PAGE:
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Hasouris v. Sorour

Appeals Court of Massachusetts, Plymouth

January 8, 2018

PHILIP HASOURIS, executor, [1]
v.
KHALED A. SOROUR.

          Heard: September 14, 2017.

         Civil action commenced in the Superior Court Department on May 13, 2010.

         The case was tried before Thomas F. McGuire, Jr., J., and a motion for a new trial was considered by him.

          Albert E. Grady for the plaintiff.

          Michael J. Racette for the defendant.

          Present: Wolohojian, Agnes, & Wendlandt, JJ.

          WENDLANDT, J.

         We address, in the context of a civil action, whether a witness's deposition testimony can be used at trial under the prior recorded testimony exception to the rule against hearsay where the witness is unavailable due to a valid invocation of the privilege against self-incrimination. We conclude that, as a general proposition, it can. In this case, however, we need not determine whether the witness validly invoked the privilege because the use of the witness's deposition testimony was permissible pursuant to Mass.R.Civ.P. 32(a)(3)(D), 365 Mass. 787 (1974).

         Background.

         We briefly summarize the facts relevant to the issues presented in this appeal. In May, 2010, the plaintiff, Philip Hasouris, commenced this medical malpractice and wrongful death action, claiming that Dr. Khaled Sorour and several other healthcare providers negligently provided medical care to the plaintiff's wife, Linda Hasouris, [2] in connection with her knee replacement surgery, causing pain and suffering and eventually her death. In January, 2013, the plaintiff's counsel took the deposition of codefendant Dr. Fathalla Mashali. Both Sorour and Mashali were anesthesiologists involved in Hasouris's care. Subsequent to his deposition, Mashali's medical licenses were suspended in Rhode Island and New York, and he voluntary resigned his medical license in Massachusetts. Shortly thereafter, he was indicted for Federal Medicare fraud in connection with his medical practice. Prior to the trial, Mashali (who was still a party at the time) filed a motion to bifurcate and stay the trial, invoking his Fifth Amendment privilege against self-incrimination in light of the Federal criminal charges pending against him and stating his intent not to testify at the upcoming trial. The motion was denied.

         In light of Mashali's expressed intent to invoke his privilege against self-incrimination, Sorour filed a notice stating his intent to use portions of Mashali's deposition transcript at the upcoming trial because Mashali was unavailable. Sorour argued that Mashali's deposition testimony could be used under the prior recorded testimony exception to the rule against hearsay.

         At a pretrial hearing, Mashali, appearing personally, affirmed his intent to invoke his privilege against self-incrimination if called to testify during the trial, stating:

"I consulted with my criminal defense attorney . . . and he has advised me, other than my name and my address, not to testify in any civil proceedings anywhere, including this one. So I have notified my attorney . . . that I will not be testifying in the case other than asserting my Fifth Amendment privilege[] under the United States Constitution and under the Commonwealth of Massachusetts Constitution."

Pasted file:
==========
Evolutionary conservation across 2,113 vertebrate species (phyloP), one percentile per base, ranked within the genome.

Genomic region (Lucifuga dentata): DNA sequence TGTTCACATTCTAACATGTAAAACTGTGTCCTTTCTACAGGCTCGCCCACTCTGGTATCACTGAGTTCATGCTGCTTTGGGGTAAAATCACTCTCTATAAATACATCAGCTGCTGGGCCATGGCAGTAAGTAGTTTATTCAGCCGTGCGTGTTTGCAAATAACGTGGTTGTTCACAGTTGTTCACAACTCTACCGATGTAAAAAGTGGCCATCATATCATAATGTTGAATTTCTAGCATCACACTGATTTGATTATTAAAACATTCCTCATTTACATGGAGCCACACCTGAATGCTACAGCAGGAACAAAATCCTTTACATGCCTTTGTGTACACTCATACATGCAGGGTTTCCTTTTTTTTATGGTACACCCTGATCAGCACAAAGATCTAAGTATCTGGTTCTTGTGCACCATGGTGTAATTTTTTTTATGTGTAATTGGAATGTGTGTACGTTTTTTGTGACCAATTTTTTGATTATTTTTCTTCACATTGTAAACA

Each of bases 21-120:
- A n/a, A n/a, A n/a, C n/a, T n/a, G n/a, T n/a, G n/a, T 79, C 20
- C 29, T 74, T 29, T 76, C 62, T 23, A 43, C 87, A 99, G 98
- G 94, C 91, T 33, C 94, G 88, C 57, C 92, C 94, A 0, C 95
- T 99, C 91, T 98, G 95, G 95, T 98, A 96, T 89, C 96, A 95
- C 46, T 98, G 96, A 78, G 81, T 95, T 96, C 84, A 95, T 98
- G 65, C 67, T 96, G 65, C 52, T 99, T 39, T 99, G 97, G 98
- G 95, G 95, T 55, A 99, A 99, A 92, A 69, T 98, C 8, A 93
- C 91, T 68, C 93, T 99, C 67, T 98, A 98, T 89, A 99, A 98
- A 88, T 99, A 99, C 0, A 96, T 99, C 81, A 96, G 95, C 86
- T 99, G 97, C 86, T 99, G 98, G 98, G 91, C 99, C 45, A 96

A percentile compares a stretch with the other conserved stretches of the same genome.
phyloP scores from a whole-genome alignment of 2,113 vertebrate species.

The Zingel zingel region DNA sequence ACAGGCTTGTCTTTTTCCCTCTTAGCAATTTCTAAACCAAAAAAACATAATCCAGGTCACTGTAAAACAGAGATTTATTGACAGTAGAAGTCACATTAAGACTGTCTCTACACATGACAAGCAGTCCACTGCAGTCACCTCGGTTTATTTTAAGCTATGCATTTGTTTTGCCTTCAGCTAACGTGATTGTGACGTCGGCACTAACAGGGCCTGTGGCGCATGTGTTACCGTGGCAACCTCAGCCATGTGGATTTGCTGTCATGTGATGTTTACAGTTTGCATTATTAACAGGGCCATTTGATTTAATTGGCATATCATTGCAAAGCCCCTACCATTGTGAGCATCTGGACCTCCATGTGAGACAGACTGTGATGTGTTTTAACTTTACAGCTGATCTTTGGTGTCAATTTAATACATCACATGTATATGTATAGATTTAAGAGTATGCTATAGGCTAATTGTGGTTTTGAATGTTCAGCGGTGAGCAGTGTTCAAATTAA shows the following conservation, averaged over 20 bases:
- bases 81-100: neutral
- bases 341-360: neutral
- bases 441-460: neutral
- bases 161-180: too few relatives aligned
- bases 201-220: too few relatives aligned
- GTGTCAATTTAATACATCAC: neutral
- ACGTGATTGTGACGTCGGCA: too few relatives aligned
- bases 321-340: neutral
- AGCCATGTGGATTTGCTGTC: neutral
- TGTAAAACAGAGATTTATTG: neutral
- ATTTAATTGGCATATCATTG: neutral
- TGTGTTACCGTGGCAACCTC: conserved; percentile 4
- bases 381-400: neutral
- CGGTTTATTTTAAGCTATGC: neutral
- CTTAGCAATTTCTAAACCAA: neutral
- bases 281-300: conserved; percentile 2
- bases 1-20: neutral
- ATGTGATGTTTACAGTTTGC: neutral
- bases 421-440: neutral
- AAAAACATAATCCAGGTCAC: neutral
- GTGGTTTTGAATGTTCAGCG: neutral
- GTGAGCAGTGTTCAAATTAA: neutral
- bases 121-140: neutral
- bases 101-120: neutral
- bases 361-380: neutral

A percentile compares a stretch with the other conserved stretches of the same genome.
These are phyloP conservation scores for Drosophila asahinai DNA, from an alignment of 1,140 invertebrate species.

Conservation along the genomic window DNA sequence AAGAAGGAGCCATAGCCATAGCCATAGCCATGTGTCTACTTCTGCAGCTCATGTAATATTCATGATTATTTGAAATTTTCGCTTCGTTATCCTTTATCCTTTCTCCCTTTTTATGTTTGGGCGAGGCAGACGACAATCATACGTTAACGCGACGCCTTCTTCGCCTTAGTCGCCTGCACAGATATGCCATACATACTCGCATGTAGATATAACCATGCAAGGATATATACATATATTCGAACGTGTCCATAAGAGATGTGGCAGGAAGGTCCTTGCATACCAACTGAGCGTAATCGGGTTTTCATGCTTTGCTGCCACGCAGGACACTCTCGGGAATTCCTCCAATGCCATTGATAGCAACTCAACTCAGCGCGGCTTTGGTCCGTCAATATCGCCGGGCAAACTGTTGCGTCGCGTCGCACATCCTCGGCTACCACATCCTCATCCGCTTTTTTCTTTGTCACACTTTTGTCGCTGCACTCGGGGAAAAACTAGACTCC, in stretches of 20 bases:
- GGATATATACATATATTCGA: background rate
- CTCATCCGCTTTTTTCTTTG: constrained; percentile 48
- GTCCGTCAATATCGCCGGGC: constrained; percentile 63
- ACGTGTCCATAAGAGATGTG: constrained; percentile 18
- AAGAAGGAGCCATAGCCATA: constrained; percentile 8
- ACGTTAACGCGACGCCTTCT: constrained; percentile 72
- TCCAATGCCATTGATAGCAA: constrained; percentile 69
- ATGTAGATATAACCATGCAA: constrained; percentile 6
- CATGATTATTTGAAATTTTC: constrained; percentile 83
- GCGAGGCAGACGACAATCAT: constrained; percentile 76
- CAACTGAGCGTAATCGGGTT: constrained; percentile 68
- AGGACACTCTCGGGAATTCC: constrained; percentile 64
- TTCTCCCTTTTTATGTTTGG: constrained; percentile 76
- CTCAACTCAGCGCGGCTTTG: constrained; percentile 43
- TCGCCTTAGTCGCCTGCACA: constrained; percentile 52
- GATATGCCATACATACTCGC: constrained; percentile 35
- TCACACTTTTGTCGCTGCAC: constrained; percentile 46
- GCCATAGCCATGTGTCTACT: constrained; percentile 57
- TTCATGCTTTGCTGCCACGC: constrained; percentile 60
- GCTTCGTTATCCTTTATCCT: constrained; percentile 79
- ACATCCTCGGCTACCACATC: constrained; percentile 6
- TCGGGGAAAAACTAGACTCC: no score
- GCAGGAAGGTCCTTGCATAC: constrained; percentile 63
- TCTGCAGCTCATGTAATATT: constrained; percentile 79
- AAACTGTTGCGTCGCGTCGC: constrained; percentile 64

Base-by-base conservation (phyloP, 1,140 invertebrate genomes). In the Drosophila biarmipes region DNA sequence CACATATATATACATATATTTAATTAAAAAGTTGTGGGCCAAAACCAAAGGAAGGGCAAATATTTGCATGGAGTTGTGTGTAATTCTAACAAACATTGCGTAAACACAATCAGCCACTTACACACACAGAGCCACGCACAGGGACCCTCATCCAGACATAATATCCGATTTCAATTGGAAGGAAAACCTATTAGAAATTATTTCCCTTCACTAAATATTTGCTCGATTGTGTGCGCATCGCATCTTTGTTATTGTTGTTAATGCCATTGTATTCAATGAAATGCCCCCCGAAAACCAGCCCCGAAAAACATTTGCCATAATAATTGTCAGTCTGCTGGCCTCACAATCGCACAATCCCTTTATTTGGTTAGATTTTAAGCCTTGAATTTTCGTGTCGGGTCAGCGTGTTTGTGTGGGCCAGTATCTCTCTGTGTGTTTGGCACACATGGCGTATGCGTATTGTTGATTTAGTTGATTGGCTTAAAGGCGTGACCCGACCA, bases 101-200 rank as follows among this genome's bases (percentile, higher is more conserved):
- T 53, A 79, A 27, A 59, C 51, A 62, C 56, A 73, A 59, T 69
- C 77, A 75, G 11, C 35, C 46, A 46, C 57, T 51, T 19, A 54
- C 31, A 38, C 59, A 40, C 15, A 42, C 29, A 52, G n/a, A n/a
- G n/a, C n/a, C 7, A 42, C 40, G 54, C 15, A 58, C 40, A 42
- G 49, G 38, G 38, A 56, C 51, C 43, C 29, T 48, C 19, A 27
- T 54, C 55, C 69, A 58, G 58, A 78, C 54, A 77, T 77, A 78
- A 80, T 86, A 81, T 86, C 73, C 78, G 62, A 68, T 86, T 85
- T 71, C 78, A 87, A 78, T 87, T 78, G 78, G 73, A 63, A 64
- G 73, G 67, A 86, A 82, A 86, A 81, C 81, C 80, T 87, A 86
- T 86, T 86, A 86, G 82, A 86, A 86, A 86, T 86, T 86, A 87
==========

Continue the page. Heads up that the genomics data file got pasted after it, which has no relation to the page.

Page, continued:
Shortly thereafter, the plaintiff settled with Mashali and the other healthcare providers, leaving only Sorour in the case.

         A jury trial was held in February, 2015. Sorour served Mashali with a trial subpoena, ordering his appearance at trial. However, Mashali called the clerk's office and stated "that he was ill and the only way he could appear would be by ambulance." The trial judge indicated that if Mashali did not appear on the subpoenaed date, he was inclined to allow Mashali's testimony to proceed through a reading of the deposition transcript. The plaintiff objected. The plaintiff also noted his evidentiary objections to twelve specific portions of the deposition transcript that Sorour proposed be read. The trial judge sustained three of these evidentiary objections in full, and portions of two of the other objections.

         Mashali did not appear as subpoenaed. Sorour's counsel reported that Mashali's criminal defense attorney had told him that Mashali was gravely ill and in any event, would assert his Fifth Amendment privilege. The trial judge permitted Mashali's testimony to be admitted through a reading of the allowed portions of the deposition transcript. In discussion with counsel outside the hearing of the jury, the trial judge stated:

"In determining unavailability, I think I have some discretion as to how far to go. I have a situation where Mashali did appear some weeks ago indicating that it was [his] intention not to testify. His [criminal defense] attorney . . . has represented that Dr. Mashali is suffering from an illness. [The attorney] is an officer of the court. I expect that the information is reliable. So I'm inclined to ...

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